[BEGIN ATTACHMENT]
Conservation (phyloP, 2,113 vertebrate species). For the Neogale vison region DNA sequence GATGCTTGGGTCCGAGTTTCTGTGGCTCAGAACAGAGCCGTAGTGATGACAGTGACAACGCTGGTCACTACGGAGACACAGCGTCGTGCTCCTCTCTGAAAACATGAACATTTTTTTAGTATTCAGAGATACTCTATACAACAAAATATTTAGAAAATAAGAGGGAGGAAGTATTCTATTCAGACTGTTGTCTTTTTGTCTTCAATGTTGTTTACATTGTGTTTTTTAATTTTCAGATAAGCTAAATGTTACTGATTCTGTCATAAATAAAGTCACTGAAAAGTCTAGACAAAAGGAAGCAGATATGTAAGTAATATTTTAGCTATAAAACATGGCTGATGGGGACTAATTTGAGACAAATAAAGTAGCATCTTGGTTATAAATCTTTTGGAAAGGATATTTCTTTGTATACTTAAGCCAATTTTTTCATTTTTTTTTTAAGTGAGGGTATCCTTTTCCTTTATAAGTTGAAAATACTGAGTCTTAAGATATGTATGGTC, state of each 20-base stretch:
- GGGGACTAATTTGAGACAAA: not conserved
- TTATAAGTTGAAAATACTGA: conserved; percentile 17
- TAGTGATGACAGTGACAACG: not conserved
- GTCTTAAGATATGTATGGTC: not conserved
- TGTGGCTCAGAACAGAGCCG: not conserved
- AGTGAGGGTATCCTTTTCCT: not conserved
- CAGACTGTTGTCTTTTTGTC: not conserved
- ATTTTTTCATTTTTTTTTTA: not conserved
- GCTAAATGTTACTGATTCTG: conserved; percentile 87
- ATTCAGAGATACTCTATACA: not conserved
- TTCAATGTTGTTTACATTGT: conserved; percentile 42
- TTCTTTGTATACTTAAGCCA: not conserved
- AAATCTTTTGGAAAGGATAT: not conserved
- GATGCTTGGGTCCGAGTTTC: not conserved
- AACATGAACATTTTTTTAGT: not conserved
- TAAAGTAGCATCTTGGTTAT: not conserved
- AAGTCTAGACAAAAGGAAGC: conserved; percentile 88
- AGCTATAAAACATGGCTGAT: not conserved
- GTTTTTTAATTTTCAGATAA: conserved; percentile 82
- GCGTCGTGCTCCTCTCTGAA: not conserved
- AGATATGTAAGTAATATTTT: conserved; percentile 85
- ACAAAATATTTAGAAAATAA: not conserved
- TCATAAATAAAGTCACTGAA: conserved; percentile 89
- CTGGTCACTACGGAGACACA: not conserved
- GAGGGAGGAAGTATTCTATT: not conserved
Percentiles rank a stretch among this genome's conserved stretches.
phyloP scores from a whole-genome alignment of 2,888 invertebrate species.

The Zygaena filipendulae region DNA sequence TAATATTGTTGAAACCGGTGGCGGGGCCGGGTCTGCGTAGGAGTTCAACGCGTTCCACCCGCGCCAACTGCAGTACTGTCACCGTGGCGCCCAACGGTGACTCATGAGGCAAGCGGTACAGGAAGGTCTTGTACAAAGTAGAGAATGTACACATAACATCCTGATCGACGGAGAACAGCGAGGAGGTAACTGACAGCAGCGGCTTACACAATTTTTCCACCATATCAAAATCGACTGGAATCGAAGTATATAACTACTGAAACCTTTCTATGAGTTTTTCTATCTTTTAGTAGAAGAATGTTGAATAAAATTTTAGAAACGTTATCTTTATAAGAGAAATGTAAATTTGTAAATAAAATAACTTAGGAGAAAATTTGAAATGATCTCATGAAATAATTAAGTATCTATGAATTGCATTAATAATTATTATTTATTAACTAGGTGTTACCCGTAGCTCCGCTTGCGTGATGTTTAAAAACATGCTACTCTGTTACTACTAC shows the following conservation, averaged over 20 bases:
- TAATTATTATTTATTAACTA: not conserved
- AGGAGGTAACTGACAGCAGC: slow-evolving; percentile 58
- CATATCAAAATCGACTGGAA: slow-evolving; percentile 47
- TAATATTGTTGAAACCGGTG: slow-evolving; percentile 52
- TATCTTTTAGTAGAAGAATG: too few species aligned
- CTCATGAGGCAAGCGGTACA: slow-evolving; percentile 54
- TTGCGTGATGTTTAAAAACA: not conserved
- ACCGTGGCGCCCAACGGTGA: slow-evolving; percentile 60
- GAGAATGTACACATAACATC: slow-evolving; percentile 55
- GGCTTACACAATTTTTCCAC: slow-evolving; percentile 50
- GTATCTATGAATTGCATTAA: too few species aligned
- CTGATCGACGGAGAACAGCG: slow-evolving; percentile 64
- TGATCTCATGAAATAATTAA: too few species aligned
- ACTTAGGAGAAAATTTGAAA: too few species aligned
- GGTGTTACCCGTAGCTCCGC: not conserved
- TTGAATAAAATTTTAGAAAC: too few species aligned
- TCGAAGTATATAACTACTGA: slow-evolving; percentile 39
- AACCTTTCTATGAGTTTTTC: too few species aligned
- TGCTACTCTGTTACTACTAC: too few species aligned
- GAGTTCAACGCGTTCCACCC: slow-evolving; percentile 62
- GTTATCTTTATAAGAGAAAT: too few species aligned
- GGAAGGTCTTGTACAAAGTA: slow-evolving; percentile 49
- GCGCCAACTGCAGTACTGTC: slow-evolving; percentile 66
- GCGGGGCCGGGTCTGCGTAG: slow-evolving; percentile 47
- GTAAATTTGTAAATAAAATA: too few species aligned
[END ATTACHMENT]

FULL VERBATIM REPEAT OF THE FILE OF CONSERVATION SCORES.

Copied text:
Conservation (phyloP, 2,113 vertebrate species). For the Neogale vison region DNA sequence GATGCTTGGGTCCGAGTTTCTGTGGCTCAGAACAGAGCCGTAGTGATGACAGTGACAACGCTGGTCACTACGGAGACACAGCGTCGTGCTCCTCTCTGAAAACATGAACATTTTTTTAGTATTCAGAGATACTCTATACAACAAAATATTTAGAAAATAAGAGGGAGGAAGTATTCTATTCAGACTGTTGTCTTTTTGTCTTCAATGTTGTTTACATTGTGTTTTTTAATTTTCAGATAAGCTAAATGTTACTGATTCTGTCATAAATAAAGTCACTGAAAAGTCTAGACAAAAGGAAGCAGATATGTAAGTAATATTTTAGCTATAAAACATGGCTGATGGGGACTAATTTGAGACAAATAAAGTAGCATCTTGGTTATAAATCTTTTGGAAAGGATATTTCTTTGTATACTTAAGCCAATTTTTTCATTTTTTTTTTAAGTGAGGGTATCCTTTTCCTTTATAAGTTGAAAATACTGAGTCTTAAGATATGTATGGTC, state of each 20-base stretch:
- GGGGACTAATTTGAGACAAA: not conserved
- TTATAAGTTGAAAATACTGA: conserved; percentile 17
- TAGTGATGACAGTGACAACG: not conserved
- GTCTTAAGATATGTATGGTC: not conserved
- TGTGGCTCAGAACAGAGCCG: not conserved
- AGTGAGGGTATCCTTTTCCT: not conserved
- CAGACTGTTGTCTTTTTGTC: not conserved
- ATTTTTTCATTTTTTTTTTA: not conserved
- GCTAAATGTTACTGATTCTG: conserved; percentile 87
- ATTCAGAGATACTCTATACA: not conserved
- TTCAATGTTGTTTACATTGT: conserved; percentile 42
- TTCTTTGTATACTTAAGCCA: not conserved
- AAATCTTTTGGAAAGGATAT: not conserved
- GATGCTTGGGTCCGAGTTTC: not conserved
- AACATGAACATTTTTTTAGT: not conserved
- TAAAGTAGCATCTTGGTTAT: not conserved
- AAGTCTAGACAAAAGGAAGC: conserved; percentile 88
- AGCTATAAAACATGGCTGAT: not conserved
- GTTTTTTAATTTTCAGATAA: conserved; percentile 82
- GCGTCGTGCTCCTCTCTGAA: not conserved
- AGATATGTAAGTAATATTTT: conserved; percentile 85
- ACAAAATATTTAGAAAATAA: not conserved
- TCATAAATAAAGTCACTGAA: conserved; percentile 89
- CTGGTCACTACGGAGACACA: not conserved
- GAGGGAGGAAGTATTCTATT: not conserved
Percentiles rank a stretch among this genome's conserved stretches.
phyloP scores from a whole-genome alignment of 2,888 invertebrate species.

The Zygaena filipendulae region DNA sequence TAATATTGTTGAAACCGGTGGCGGGGCCGGGTCTGCGTAGGAGTTCAACGCGTTCCACCCGCGCCAACTGCAGTACTGTCACCGTGGCGCCCAACGGTGACTCATGAGGCAAGCGGTACAGGAAGGTCTTGTACAAAGTAGAGAATGTACACATAACATCCTGATCGACGGAGAACAGCGAGGAGGTAACTGACAGCAGCGGCTTACACAATTTTTCCACCATATCAAAATCGACTGGAATCGAAGTATATAACTACTGAAACCTTTCTATGAGTTTTTCTATCTTTTAGTAGAAGAATGTTGAATAAAATTTTAGAAACGTTATCTTTATAAGAGAAATGTAAATTTGTAAATAAAATAACTTAGGAGAAAATTTGAAATGATCTCATGAAATAATTAAGTATCTATGAATTGCATTAATAATTATTATTTATTAACTAGGTGTTACCCGTAGCTCCGCTTGCGTGATGTTTAAAAACATGCTACTCTGTTACTACTAC shows the following conservation, averaged over 20 bases:
- TAATTATTATTTATTAACTA: not conserved
- AGGAGGTAACTGACAGCAGC: slow-evolving; percentile 58
- CATATCAAAATCGACTGGAA: slow-evolving; percentile 47
- TAATATTGTTGAAACCGGTG: slow-evolving; percentile 52
- TATCTTTTAGTAGAAGAATG: too few species aligned
- CTCATGAGGCAAGCGGTACA: slow-evolving; percentile 54
- TTGCGTGATGTTTAAAAACA: not conserved
- ACCGTGGCGCCCAACGGTGA: slow-evolving; percentile 60
- GAGAATGTACACATAACATC: slow-evolving; percentile 55
- GGCTTACACAATTTTTCCAC: slow-evolving; percentile 50
- GTATCTATGAATTGCATTAA: too few species aligned
- CTGATCGACGGAGAACAGCG: slow-evolving; percentile 64
- TGATCTCATGAAATAATTAA: too few species aligned
- ACTTAGGAGAAAATTTGAAA: too few species aligned
- GGTGTTACCCGTAGCTCCGC: not conserved
- TTGAATAAAATTTTAGAAAC: too few species aligned
- TCGAAGTATATAACTACTGA: slow-evolving; percentile 39
- AACCTTTCTATGAGTTTTTC: too few species aligned
- TGCTACTCTGTTACTACTAC: too few species aligned
- GAGTTCAACGCGTTCCACCC: slow-evolving; percentile 62
- GTTATCTTTATAAGAGAAAT: too few species aligned
- GGAAGGTCTTGTACAAAGTA: slow-evolving; percentile 49
- GCGCCAACTGCAGTACTGTC: slow-evolving; percentile 66
- GCGGGGCCGGGTCTGCGTAG: slow-evolving; percentile 47
- GTAAATTTGTAAATAAAATA: too few species aligned